The actual cave built by Yokoiand his fellow soldiers has since collapsed. Its original location is obliterated from view by the lush jungle growth. In its place a replica cave has been created, nothing more than a hole in the ground, nestled beside the shrine and memorials to the three soldiers.
It is interesting to watch visiting Japanese tourists pay their respects at this memorial to their Japanese hero. He is admired for his ingenuity and resourcefulness to survive for nearly three decades, invisible to the outside world. It is hard to stand at this site and not dwell on the irony of this story, for although Yokoi did eventually return to Japan, the loss of half a lifetime to this futile and unnecessary feat is the ultimate tragedy.
This important phase of Guam’s history is remembered in other points along the island’s coast. On the east coast, a short drive from the resort area of Tumon Bay in Agat Bay is Ga’an Point. Here, the Guam, American and Japanese flags fly side by side overlooking a mounted WWII Japanese artillery gun, one of the few preserved after the recapture of the island in 1944.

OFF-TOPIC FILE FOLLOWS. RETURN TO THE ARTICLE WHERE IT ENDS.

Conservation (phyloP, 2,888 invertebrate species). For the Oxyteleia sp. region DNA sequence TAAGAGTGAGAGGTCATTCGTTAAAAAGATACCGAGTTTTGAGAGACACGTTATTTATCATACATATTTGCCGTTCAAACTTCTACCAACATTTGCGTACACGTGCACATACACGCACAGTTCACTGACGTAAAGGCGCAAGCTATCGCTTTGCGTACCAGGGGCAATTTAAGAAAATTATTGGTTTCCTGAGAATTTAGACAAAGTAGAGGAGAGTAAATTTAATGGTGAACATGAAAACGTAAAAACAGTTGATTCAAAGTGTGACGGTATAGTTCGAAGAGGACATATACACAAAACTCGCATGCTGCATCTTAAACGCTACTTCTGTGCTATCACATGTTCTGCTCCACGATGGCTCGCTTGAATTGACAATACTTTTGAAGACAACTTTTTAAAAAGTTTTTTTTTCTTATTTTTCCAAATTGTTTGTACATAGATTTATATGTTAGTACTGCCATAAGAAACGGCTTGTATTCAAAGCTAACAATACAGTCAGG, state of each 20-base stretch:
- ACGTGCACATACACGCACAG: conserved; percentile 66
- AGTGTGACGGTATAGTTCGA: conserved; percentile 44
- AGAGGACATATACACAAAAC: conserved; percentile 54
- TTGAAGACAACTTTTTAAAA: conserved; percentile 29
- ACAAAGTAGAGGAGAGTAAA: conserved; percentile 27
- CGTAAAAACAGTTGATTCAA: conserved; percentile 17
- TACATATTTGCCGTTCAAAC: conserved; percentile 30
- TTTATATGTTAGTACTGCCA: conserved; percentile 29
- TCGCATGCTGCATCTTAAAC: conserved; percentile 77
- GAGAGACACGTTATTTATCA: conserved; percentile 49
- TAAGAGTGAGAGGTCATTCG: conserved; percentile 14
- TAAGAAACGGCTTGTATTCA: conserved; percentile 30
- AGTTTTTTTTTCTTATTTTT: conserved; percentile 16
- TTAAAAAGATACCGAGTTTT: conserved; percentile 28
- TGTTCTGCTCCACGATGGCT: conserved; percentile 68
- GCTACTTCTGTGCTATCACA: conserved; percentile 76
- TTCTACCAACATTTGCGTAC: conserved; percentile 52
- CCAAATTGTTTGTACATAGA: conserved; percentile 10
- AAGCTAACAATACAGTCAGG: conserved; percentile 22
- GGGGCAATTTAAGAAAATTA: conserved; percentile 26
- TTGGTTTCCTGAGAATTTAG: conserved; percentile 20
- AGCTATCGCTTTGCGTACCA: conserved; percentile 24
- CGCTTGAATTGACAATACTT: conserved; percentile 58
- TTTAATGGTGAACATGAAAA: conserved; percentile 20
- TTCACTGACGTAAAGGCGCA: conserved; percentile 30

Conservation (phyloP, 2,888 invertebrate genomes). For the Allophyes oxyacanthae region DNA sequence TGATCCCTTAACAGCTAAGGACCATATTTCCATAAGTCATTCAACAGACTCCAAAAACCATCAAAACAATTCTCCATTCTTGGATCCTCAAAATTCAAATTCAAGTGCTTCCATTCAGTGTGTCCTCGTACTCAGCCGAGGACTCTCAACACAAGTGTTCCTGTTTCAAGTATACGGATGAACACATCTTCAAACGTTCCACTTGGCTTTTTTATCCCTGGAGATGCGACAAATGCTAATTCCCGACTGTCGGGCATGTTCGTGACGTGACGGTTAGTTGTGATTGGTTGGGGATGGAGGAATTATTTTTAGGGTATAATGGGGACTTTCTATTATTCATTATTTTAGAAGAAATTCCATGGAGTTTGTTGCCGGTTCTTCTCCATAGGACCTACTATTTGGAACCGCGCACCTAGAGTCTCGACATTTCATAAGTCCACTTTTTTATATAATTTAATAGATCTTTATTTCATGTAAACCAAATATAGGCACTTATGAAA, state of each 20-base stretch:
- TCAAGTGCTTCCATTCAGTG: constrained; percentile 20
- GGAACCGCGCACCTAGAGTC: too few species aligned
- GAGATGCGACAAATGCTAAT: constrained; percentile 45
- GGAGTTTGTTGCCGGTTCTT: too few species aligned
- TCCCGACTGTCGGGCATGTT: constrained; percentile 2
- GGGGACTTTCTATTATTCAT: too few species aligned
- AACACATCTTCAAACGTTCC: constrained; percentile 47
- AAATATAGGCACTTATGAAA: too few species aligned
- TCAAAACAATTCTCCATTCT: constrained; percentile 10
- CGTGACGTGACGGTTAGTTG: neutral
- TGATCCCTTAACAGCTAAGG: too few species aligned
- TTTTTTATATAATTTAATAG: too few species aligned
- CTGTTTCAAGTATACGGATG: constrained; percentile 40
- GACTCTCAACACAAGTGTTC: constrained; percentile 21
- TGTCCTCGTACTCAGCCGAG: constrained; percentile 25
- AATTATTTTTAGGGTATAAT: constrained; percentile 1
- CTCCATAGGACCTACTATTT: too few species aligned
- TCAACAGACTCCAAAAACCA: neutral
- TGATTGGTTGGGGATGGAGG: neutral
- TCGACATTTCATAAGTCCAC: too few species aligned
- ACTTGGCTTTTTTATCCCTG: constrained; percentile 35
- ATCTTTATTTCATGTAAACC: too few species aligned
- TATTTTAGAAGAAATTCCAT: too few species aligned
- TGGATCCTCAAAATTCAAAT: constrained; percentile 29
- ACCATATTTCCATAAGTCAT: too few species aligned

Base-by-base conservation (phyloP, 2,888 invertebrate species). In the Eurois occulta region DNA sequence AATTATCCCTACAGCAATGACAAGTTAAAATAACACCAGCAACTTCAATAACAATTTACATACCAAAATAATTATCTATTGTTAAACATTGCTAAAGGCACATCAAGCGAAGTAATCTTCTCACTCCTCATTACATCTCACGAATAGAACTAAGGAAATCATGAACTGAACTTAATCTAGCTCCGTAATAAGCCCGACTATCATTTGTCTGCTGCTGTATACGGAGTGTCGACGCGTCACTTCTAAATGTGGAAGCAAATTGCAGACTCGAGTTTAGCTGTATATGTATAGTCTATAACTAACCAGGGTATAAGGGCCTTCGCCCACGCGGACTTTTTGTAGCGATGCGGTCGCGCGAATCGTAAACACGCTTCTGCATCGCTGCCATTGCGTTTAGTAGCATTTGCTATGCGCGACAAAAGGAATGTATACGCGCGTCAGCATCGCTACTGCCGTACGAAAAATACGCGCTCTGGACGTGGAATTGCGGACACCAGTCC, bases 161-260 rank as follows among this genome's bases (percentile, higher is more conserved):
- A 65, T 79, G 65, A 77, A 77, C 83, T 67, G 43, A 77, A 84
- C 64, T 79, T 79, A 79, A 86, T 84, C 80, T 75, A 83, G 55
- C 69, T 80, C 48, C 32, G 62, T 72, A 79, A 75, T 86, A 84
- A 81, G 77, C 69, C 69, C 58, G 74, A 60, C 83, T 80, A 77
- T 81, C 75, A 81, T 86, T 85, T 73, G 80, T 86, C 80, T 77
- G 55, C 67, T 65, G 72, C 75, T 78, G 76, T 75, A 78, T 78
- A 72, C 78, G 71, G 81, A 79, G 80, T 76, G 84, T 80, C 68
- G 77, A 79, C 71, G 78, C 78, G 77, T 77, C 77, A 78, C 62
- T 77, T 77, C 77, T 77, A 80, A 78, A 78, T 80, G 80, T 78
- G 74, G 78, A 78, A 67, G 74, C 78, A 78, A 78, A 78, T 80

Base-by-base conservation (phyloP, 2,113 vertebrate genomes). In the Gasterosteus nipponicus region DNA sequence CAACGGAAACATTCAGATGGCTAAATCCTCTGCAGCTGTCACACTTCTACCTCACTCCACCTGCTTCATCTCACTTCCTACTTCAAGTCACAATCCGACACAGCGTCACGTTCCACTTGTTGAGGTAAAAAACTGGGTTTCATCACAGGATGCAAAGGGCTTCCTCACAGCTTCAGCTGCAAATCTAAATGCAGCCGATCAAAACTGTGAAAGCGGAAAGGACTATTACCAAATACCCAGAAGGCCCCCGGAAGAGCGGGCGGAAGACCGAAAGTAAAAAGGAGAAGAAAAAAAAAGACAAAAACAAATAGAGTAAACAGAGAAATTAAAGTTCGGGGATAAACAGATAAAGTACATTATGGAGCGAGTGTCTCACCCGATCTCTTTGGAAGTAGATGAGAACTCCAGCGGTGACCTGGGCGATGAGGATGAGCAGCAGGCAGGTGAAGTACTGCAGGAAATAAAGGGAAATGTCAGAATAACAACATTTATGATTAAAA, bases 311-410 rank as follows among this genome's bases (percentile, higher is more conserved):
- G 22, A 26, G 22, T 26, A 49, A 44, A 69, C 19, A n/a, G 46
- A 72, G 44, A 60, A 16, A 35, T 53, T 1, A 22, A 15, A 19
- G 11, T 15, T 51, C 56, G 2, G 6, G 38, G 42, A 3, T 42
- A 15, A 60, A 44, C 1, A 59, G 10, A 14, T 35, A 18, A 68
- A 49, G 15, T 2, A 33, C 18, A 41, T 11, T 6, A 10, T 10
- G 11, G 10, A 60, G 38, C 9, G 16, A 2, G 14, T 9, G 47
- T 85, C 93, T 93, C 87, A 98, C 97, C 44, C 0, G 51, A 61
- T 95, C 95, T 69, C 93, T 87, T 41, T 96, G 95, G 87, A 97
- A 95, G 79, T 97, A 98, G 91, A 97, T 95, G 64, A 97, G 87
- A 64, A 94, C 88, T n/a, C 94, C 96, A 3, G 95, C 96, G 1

Farther north along Highway 1 at Asan Beach is the “War in the Pacific National Park.” Here, descriptive plaques detail the landing by the US forces and show photos of what this now tranquil and peaceful beach looked like only hours after the Americans landed.
To learn more about the story of Sergeant Shoichi Yokoi and his 28 years hidden in the Guam jungle, you can visit the Guam Museum in Hagatna where the tools and implements he fashioned to aid his survival are on display.
If You Go
Guam Visitors Bureau